Long thoracic nerve palsy is caused by injury and damage to the long thoracic nerve. This nerve runs from the neck vertebrae along the side of the chest to the muscle that holds the scapula bone to the chest wall. When this nerve is damaged, the scapula — or shoulder blade — becomes abnormally positioned, resembling a protruding wing. This odd positioning has led to the name "winged scapula." Shoulder pain and loss of movement occur as the imbalance in muscle functioning causes stress to the muscles of the shoulder.
Injuries to the long thoracic nerve may also involve the brachial plexus nerve. At one point above the collarbone, the two nerves run parallel to each other. If the injury occurs at this position, the brachial plexus — which runs the entire length of the arm, innervating the muscles of the arm and hand — could also be affected. Injuries near the vertebrae of the neck where these nerves originate may also affect both nerves, causing palsy and loss of function in the arm and hand.
There are many possible causes of long thoracic nerve palsy, but most cases are due to direct injury or strenuous repetitive movements. The nerve runs fairly close to the surface and can be easily affected by an impact to the upper body. Sports injuries are a common cause. Activities like weight lifting, where load bearing repetitive movement stresses the nerve, may also cause damage to the nerve. Surgical procedures, such as radical mastectomies, and deep tissue massage might also cause problems.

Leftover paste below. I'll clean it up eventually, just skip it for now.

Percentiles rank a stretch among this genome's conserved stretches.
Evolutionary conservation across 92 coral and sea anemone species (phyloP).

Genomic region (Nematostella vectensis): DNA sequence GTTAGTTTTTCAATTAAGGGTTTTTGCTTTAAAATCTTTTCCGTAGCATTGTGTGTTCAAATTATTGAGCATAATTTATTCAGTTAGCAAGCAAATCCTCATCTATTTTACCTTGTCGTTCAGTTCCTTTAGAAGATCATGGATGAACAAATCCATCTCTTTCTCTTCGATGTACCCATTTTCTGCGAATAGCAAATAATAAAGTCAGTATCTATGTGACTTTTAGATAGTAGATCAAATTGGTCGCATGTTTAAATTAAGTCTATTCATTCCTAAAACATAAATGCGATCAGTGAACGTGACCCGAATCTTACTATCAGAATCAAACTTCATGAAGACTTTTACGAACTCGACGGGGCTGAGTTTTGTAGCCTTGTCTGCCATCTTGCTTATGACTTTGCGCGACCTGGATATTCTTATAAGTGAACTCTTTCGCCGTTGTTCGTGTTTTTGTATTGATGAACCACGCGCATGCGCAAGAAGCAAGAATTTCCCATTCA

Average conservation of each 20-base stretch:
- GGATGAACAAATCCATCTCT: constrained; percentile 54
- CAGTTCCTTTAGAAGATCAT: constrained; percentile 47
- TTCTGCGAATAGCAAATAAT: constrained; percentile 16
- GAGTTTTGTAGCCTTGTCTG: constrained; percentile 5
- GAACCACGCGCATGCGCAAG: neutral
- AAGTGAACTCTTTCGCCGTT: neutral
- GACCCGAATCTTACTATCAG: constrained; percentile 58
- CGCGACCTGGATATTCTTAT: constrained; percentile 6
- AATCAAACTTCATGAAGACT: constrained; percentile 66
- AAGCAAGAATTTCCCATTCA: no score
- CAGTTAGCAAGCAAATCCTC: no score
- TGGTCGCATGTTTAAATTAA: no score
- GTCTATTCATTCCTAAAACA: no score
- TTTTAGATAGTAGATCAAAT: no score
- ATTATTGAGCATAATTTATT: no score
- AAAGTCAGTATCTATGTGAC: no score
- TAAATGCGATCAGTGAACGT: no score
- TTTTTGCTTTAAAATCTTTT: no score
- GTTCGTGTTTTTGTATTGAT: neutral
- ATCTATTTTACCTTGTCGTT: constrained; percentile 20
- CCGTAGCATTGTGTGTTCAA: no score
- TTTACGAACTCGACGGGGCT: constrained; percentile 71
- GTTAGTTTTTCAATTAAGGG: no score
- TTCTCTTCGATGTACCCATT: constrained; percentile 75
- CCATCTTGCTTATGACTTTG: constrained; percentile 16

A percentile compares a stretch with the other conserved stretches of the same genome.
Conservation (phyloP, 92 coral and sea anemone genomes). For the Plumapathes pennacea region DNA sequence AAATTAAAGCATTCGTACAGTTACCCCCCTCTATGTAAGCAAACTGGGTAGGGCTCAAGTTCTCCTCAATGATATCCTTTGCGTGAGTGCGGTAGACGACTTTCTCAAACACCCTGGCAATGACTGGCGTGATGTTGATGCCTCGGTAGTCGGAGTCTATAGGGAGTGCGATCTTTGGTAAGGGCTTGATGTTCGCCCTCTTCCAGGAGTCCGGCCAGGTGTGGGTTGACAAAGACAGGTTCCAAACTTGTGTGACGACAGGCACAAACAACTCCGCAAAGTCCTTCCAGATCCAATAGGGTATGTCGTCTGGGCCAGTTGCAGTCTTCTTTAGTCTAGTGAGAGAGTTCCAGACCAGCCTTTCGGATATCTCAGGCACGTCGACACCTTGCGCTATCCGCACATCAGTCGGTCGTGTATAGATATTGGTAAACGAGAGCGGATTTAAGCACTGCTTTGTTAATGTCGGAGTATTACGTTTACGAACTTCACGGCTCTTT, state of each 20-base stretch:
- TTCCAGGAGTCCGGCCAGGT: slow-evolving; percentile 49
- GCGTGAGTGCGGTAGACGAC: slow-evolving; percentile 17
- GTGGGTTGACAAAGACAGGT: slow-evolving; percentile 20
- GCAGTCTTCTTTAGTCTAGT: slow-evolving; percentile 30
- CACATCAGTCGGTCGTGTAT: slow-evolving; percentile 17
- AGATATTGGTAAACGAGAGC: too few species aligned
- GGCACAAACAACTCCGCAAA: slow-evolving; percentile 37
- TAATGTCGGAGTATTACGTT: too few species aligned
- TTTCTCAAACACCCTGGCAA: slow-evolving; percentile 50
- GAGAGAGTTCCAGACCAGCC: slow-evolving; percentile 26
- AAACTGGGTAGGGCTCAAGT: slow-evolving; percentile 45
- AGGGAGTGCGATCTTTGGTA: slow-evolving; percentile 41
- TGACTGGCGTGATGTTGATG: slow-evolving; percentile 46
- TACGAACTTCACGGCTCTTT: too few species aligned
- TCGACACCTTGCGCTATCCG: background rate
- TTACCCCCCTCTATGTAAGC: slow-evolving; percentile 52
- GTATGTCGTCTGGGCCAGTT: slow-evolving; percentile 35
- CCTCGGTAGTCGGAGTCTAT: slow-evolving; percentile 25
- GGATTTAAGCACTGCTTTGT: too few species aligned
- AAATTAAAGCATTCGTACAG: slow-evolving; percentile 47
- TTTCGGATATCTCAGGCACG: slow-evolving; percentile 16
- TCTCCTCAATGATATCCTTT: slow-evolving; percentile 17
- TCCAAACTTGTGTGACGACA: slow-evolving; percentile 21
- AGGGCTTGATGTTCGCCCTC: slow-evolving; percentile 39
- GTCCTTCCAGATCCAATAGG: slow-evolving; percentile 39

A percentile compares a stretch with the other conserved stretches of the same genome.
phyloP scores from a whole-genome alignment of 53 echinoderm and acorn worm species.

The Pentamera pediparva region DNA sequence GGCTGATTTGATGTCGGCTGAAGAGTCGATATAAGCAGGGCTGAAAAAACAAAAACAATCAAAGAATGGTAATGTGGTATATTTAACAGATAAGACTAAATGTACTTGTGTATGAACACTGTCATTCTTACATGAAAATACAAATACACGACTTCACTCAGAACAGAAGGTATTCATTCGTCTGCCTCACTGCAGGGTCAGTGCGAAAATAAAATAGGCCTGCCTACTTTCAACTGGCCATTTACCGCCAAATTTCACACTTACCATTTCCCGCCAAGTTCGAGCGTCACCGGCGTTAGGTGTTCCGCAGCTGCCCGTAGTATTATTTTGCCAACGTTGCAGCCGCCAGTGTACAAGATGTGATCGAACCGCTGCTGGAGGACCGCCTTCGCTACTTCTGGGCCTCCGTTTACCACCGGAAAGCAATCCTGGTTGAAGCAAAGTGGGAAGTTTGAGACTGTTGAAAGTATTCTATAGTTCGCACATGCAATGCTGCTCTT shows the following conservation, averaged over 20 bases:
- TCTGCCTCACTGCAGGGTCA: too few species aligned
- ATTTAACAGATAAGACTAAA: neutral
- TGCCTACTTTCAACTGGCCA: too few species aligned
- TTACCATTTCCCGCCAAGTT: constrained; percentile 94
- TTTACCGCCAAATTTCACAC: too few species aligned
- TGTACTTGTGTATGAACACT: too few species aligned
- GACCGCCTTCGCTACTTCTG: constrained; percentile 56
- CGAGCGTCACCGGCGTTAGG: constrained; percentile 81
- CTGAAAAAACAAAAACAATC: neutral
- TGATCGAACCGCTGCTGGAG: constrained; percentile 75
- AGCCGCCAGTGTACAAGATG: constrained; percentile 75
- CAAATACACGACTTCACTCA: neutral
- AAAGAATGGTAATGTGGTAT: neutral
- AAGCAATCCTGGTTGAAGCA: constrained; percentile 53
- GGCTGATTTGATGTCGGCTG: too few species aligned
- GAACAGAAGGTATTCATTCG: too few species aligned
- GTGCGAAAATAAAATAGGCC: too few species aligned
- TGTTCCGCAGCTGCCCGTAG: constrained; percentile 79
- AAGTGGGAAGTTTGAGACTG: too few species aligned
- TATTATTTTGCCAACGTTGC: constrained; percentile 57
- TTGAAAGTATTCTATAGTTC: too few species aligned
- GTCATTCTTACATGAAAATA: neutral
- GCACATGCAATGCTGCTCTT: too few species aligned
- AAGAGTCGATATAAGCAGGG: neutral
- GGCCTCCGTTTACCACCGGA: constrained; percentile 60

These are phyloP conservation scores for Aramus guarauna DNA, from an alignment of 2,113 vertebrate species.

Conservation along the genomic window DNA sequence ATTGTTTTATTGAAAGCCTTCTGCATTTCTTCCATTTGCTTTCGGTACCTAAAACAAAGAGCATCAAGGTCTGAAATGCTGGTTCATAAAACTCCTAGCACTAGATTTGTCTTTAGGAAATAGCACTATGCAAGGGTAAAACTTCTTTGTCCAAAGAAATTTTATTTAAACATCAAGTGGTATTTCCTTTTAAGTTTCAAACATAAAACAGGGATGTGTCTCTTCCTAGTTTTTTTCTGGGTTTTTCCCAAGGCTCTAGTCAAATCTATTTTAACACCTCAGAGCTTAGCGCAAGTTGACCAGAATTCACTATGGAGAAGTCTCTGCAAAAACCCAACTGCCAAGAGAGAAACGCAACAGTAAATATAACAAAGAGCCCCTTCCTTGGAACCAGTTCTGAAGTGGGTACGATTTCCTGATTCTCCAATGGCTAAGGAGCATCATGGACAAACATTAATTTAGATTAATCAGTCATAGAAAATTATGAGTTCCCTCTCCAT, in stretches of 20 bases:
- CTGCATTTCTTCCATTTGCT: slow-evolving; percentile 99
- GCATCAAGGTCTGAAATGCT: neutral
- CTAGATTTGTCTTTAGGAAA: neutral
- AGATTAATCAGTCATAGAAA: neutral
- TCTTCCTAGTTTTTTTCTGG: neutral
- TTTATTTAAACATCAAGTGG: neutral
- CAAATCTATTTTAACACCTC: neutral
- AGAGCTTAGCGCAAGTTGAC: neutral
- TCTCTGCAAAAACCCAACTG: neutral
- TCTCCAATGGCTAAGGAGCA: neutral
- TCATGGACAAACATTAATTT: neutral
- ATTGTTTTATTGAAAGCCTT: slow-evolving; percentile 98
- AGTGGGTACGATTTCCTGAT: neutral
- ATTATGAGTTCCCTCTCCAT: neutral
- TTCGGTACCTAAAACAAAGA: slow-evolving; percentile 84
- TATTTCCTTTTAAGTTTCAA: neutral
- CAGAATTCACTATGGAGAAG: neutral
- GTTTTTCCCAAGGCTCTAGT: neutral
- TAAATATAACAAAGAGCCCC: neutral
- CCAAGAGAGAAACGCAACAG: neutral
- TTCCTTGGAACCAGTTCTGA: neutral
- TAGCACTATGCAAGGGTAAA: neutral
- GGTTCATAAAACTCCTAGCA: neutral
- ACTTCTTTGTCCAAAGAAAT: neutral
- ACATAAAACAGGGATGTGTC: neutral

The long thoracic nerve passes through the middle scalene muscle that attaches the neck vertebrae to the first rib. Medical professionals believe that compression of this muscle may contribute to long thoracic nerve palsy. Contraction of the muscle and resulting nerve damage can occur during exercise. This view is supported by the number of patients who develop this condition and who have a history of strenuous upper body activities. These include weight lifting or lifting and carrying heavy loads.
Diagnosis involves a test of the electrical conductivity of the nerve using the nerve conduction velocity test or similar procedure. Once nerve damage is detected, appropriate treatment is given. Nerve injuries can take a relatively long time to resolve and may only partially heal. Both physical therapy and surgery are used as treatments. Decompression of the nerve or surgical nerve transfer are possible treatment options.